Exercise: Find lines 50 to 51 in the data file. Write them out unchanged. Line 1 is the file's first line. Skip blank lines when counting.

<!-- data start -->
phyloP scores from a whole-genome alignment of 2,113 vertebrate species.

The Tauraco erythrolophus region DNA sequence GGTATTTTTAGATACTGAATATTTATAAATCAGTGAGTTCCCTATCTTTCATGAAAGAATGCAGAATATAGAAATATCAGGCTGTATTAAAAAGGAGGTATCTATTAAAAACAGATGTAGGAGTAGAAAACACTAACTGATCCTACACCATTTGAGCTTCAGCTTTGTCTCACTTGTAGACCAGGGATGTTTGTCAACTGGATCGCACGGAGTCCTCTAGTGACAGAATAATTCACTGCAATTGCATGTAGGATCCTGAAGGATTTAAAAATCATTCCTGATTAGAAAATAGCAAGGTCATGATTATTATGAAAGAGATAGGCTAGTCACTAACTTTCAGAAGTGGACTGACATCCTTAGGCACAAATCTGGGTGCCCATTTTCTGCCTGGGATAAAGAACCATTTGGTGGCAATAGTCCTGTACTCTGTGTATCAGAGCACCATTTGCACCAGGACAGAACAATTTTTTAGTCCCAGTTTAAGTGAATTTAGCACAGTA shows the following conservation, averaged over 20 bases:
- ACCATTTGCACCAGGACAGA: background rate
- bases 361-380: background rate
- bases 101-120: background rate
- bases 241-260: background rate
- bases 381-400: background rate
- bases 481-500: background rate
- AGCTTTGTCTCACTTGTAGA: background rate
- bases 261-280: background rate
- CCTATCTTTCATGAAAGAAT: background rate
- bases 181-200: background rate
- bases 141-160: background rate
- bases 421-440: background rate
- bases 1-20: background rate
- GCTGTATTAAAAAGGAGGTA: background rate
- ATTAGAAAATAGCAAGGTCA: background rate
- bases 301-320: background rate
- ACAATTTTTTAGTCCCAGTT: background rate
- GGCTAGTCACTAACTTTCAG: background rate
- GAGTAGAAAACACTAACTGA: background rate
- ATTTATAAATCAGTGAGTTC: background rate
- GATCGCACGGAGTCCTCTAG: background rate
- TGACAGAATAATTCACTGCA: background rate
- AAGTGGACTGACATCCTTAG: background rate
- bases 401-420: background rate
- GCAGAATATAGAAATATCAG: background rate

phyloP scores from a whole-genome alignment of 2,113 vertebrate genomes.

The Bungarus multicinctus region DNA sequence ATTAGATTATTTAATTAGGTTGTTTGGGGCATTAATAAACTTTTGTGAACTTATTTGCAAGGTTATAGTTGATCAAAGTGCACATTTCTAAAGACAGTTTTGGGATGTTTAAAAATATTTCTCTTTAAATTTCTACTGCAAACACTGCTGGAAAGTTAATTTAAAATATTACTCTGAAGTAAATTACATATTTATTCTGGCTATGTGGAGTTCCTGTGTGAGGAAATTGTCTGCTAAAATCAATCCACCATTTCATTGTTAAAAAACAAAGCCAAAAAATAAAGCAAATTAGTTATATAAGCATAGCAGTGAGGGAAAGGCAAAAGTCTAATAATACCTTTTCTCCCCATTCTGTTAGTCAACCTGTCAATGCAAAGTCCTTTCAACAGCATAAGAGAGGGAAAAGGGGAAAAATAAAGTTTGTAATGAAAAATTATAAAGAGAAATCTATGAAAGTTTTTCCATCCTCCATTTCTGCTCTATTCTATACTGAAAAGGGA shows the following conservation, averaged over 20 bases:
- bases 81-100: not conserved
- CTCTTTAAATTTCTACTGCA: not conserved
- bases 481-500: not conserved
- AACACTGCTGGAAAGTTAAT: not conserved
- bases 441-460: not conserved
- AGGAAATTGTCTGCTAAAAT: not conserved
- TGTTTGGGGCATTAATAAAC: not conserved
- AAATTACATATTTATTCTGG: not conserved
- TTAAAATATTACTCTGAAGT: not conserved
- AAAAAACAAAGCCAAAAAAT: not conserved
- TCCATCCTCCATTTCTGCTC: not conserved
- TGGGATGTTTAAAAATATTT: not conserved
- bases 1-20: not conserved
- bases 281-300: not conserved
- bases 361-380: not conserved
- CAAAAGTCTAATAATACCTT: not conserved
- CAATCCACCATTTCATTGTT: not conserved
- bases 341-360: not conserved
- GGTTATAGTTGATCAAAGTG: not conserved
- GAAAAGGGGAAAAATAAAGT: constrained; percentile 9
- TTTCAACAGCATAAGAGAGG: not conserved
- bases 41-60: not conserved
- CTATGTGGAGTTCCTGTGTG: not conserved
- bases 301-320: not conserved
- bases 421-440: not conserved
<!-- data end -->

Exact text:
- TTTCAACAGCATAAGAGAGG: not conserved
- bases 41-60: not conserved